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Preference and Motivations for Solitude in Established Adulthood: Antecedents, Consequences, and Adulthood Phase Differences

Abstract

The consequences of solitude depend on one’s preference and motivations for solitude, some of which correlate with high psychological risks (e.g., loneliness, depression) with others relating to low risk or benefits. When life is suffused with stress, people are used to escaping and seeking solitude time for restoration, which is especially true for established adults who are burdened with the heaviest care responsibilities and work stress. However, little is known about the development of preference and motivations for solitude in established adulthood. Therefore, in this study, we investigated the level of preference and motivations for solitude and their potential antecedents and consequences in established (aged 30–45) adulthood as compared to emerging (aged 18–29) and midlife adulthood (aged 46–64). We recruited 465 young to middle-aged adults from MTurk and an undergraduate class (Fall 2019). Preference and motivations for solitude were measured with the Preference for Solitude Scale and the Motivation for Solitude Scale-Short Form. Well-being and social measures were included as potential consequences and sociodemographic, psychological, and physical measures as potential antecedents. Results showed that both preference for solitude and controlled motivation peaked in established adulthood. Same as adjacent adulthood phases, in established adulthood (a) preference for solitude related to mildly compromised well-being, (b) controlled motivation was robustly associated with worse well-being, and (c) self-determined motivation was consistently associated with better well-being. Antecedences for preference and motivations for solitude showed distinctiveness for each adulthood phase. Future interventions on well-being should focus on controlled motivation for solitude and established adults.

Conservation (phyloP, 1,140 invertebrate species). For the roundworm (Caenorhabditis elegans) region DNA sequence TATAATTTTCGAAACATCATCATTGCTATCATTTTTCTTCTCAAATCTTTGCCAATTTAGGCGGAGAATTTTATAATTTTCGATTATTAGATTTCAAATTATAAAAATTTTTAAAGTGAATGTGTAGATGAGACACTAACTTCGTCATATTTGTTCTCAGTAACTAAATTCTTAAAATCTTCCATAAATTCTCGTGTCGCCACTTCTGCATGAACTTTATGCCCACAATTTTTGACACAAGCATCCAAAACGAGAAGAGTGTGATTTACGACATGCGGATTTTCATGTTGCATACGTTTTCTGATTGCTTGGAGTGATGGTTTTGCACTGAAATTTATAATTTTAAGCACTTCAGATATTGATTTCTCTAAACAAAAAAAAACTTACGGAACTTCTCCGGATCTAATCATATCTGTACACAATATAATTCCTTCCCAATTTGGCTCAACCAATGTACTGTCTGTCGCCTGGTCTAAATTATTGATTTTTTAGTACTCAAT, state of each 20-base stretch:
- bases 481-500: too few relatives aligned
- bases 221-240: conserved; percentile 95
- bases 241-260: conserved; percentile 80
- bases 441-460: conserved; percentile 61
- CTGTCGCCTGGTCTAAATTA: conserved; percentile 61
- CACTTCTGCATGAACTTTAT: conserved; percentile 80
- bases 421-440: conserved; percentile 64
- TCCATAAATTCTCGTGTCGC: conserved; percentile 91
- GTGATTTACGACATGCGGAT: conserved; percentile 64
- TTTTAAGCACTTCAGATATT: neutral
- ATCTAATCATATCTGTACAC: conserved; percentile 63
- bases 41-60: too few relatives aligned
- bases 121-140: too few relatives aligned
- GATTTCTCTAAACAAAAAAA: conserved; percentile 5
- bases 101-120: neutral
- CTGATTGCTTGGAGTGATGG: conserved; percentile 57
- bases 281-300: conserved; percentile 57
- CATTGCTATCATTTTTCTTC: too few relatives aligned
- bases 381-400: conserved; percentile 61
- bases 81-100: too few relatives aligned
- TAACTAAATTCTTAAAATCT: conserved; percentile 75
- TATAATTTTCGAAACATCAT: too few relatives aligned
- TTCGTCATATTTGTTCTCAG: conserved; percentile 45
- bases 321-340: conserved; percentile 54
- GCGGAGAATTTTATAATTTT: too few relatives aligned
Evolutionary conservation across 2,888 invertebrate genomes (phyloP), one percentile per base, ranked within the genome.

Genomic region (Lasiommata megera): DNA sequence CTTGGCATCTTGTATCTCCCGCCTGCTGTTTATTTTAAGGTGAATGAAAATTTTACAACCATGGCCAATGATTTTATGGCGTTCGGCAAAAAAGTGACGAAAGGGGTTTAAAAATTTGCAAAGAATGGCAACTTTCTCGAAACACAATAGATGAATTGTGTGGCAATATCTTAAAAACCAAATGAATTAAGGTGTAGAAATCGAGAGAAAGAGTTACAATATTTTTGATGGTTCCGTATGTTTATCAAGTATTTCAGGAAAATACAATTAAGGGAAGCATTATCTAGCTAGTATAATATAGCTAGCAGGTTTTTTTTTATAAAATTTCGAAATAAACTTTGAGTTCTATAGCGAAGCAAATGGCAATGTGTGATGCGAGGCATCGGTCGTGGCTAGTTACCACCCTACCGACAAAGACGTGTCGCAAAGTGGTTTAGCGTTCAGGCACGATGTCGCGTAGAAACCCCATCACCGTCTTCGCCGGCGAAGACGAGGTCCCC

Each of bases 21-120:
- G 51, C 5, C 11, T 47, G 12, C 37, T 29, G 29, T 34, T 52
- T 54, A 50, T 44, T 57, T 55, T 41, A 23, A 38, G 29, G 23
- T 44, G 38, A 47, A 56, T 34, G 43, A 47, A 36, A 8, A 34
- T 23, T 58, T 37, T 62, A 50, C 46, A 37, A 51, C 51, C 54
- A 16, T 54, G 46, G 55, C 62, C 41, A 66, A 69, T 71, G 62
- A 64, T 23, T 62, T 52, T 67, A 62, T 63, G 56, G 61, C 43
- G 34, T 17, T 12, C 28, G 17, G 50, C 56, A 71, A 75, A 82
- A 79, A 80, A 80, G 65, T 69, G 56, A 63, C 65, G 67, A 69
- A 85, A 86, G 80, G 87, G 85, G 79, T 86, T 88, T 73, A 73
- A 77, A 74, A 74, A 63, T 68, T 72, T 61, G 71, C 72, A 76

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Data Availability

The data that support the findings of the study are available from the corresponding author, JY, upon reasonable request.

Code Availability

The codes used for analysis are available from the corresponding author, JY, upon reasonable request.

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No funding was received for conducting this study.

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All authors contributed to the study’s conception and design. Material preparation, data collection, and analysis were performed by JY. The first draft of the manuscript was written by JY and all authors commented on previous versions of the manuscript. All authors read and approved the final manuscript.

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Correspondence to Jing Yuan.

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Yuan, J., Grühn, D. Preference and Motivations for Solitude in Established Adulthood: Antecedents, Consequences, and Adulthood Phase Differences. J Adult Dev (2022). https://doi.org/10.1007/s10804-022-09415-6

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  • DOI: https://doi.org/10.1007/s10804-022-09415-6

Keywords

  • Preference
  • Motivation
  • Solitude
  • Antecedents
  • Consequences
  • Established adulthood